City Council considers tabling proposed student tax

By Drew Singer

Some City Council members want this morning’s vote on the proposed student tax to be tabled,… Some City Council members want this morning’s vote on the proposed student tax to be tabled, which would give officials more time to explore alternatives.

In preparation for this morning’s preliminary vote on the proposed 1 percent tuition tax, City Council members spent their respective days yesterday meeting with university representatives and one another well into the evening.

Councilwoman Tonya Payne — whose district includes South Oakland and Downtown — has previously shown support for the tax, but said she’s keeping an open mind.

Payne, who met with representatives from Pitt and Point Park yesterday, said delaying the decision until next week will gain much-needed time for officials on both sides of the debate.

“All of our goals are the same: We don’t want to tax students,” she said. “Getting to that goal may be different for some of us, so we all need to get to the same page to make sure it happens.”

Payne said she expected Council members to work into the night yesterday, vying for one another’s votes.

Pitt grad student Daniel Jimenez, president of the Graduate and Professional Student Assembly, said he was one of the people who met with Council members yesterday.

“I think we got across to the Council that this isn’t a fair tax and students are already paying their taxes,” he said. “It would have a negative impact on students and the public’s perception of the city.”

Jimenez said he expects today’s 10 a.m. vote to result in the tax being tabled, but as of last night, the one-week hold wasn’t a guarantee.

“I’m not sure that that’s going to happen yet,” Payne said. “People tend to fall off the bandwagon. We need to make sure that we’re sticking together.”

While these developments come less than one day after 150 students flooded a public hearing in protest of the tax, Council members downplayed the seemingly sudden change of direction, saying that changes have been in the works for a while.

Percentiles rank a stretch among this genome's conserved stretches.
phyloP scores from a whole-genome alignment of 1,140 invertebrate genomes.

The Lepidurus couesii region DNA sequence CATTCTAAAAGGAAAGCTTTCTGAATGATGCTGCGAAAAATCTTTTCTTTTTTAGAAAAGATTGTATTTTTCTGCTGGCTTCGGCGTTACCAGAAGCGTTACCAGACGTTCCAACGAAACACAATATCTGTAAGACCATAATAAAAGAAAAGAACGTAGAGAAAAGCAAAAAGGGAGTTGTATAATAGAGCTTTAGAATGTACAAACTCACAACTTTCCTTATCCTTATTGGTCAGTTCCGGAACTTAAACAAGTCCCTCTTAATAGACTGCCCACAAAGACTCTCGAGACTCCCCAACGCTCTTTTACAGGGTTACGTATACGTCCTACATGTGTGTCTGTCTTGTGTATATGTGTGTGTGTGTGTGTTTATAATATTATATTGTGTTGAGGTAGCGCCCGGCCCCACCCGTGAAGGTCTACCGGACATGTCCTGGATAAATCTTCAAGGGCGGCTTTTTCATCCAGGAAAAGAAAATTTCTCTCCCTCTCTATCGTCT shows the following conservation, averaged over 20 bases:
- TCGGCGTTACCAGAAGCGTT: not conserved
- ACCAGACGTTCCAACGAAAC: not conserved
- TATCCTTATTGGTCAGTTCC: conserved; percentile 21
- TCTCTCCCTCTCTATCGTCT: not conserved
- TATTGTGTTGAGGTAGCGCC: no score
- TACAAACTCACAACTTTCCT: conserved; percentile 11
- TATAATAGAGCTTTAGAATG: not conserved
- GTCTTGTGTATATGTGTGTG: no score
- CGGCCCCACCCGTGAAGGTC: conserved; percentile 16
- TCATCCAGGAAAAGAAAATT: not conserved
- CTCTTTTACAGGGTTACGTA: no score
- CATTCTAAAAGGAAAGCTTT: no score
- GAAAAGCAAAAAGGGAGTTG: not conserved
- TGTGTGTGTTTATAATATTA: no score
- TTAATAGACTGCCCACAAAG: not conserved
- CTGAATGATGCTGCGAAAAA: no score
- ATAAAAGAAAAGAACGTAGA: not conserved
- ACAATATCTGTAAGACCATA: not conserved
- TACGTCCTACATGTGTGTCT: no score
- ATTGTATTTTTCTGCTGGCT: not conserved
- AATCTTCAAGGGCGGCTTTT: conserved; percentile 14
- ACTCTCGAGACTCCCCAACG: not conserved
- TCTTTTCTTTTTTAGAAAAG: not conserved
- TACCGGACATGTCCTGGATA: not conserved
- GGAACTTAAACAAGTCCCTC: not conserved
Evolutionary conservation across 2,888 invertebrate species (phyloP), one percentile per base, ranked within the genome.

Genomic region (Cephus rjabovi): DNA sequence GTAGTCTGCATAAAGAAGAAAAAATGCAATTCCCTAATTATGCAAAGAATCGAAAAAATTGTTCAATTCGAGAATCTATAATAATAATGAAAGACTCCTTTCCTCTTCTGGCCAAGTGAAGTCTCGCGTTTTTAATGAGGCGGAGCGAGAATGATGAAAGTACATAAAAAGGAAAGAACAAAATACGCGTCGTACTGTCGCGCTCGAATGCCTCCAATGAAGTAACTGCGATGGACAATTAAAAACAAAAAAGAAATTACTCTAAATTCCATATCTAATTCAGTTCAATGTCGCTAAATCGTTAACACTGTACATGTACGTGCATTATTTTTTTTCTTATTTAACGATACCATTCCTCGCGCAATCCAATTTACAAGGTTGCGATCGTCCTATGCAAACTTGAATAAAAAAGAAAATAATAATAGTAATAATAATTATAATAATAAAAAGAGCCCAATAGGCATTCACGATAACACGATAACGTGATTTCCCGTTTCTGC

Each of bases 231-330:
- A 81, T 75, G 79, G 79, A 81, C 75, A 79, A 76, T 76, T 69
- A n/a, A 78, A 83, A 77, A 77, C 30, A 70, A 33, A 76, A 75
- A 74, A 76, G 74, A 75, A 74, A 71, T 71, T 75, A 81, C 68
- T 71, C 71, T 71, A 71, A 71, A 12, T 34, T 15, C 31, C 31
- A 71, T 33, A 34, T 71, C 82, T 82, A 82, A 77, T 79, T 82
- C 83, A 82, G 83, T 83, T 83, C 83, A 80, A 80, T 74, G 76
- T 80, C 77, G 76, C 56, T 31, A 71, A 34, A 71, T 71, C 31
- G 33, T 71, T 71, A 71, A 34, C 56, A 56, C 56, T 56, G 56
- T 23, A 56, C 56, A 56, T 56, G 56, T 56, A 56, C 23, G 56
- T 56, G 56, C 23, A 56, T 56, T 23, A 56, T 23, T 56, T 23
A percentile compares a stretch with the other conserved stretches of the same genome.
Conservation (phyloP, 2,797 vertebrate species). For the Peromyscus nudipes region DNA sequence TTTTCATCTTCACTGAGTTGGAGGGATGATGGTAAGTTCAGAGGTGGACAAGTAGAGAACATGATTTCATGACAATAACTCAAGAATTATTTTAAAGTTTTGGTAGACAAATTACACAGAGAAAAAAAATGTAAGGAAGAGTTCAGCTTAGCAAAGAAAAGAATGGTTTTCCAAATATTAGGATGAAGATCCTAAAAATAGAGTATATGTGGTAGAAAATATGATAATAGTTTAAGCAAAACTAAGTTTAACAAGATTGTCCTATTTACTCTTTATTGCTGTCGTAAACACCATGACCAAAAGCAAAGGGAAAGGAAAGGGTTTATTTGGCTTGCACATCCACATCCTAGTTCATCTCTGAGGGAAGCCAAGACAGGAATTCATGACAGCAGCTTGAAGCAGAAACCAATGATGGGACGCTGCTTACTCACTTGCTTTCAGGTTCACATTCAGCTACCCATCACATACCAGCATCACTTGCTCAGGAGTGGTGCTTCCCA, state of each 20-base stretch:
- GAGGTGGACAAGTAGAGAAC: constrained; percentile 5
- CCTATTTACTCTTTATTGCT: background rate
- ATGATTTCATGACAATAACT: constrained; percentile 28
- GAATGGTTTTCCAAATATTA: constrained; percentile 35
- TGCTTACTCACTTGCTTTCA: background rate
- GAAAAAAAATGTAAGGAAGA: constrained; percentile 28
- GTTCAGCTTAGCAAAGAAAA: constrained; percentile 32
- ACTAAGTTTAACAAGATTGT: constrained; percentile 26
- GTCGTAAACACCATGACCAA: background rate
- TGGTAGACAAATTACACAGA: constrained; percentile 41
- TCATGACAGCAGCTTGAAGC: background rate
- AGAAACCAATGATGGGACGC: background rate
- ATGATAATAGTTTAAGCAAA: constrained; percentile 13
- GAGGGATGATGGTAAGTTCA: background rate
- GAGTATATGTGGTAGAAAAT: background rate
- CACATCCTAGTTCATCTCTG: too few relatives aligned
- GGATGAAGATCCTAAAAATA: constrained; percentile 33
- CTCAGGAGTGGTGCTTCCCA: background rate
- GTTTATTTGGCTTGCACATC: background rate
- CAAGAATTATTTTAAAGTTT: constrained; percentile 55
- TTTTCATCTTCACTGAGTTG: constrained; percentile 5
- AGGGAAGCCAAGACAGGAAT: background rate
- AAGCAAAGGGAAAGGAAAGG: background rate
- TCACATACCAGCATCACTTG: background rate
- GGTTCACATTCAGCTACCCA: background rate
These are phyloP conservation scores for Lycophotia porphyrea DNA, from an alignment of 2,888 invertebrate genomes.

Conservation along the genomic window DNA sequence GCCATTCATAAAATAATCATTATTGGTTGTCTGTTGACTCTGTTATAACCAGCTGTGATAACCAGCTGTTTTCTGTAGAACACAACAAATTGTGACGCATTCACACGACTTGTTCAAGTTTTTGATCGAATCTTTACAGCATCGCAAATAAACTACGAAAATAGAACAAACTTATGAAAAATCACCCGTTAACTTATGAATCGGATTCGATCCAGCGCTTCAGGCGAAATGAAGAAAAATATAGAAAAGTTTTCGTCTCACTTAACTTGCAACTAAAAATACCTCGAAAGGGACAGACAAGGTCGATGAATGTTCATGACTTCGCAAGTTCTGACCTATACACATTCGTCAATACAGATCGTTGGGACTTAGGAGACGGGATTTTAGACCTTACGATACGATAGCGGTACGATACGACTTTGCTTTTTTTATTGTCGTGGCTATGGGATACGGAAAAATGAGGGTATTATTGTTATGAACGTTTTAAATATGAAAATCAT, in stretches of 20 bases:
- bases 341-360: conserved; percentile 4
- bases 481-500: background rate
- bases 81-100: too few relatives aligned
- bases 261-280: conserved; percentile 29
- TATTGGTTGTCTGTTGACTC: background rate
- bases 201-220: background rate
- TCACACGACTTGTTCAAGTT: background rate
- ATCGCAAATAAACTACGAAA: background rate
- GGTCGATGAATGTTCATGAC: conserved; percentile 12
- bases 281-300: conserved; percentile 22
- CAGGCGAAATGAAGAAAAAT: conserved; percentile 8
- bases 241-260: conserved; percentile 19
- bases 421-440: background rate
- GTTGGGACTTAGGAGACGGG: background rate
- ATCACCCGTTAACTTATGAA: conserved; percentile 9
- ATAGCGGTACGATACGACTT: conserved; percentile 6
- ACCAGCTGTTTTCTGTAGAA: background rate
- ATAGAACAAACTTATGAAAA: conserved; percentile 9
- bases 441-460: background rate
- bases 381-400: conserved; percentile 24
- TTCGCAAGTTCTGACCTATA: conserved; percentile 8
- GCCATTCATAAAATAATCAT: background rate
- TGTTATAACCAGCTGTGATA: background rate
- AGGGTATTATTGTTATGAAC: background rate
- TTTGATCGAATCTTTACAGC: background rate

“It’s what we’ve been trying to do for over a month,” Councilwoman Theresa Kail-Smith said. “We’re at the point where we’re opening up conversation.”

Kail-Smith, who has shown support for the tax in the past, said she’s still looking for the right resolution.

“I’m not changing my stance,” she said, “but we’re working on it.”

Kail-Smith, whose district includes Mount Washington and Crafton, said she was also one of the Council members who met with Pitt officials today.

Councilman Bill Peduto, whose district includes North Oakland and Shadyside, also called for tabling the tax in today’s vote.

Peduto has been against the tax since its proposal, calling it illegal.

“This is a regressive tax that targets a segment of the community that can least afford to pay it,” Peduto said in a news release. “We should never tax people that are working to better themselves.”

Payne defended her support for the tax as a last-resort solution to a problem decades in the making.

“I don’t think that, 30 or 40 years ago, government ever thought that they just wouldn’t be able to pay their employees great pension and health care for life. They didn’t see all of this coming,” she said. “The past has happened, and we’re in a point right now where we have to figure out a way to solve a problem today.”

Payne said City Council is working with state legislators to find alternatives to the direct tax on students, but if that didn’t happen, local government and Pittsburgh’s nonprofit institutions will have to compromise.

“There are a lot of creative and bright people in government,” she said. “People have to leave their egos at the door.”

Peduto said Monday that the Council had five members in favor of the tax and four against it.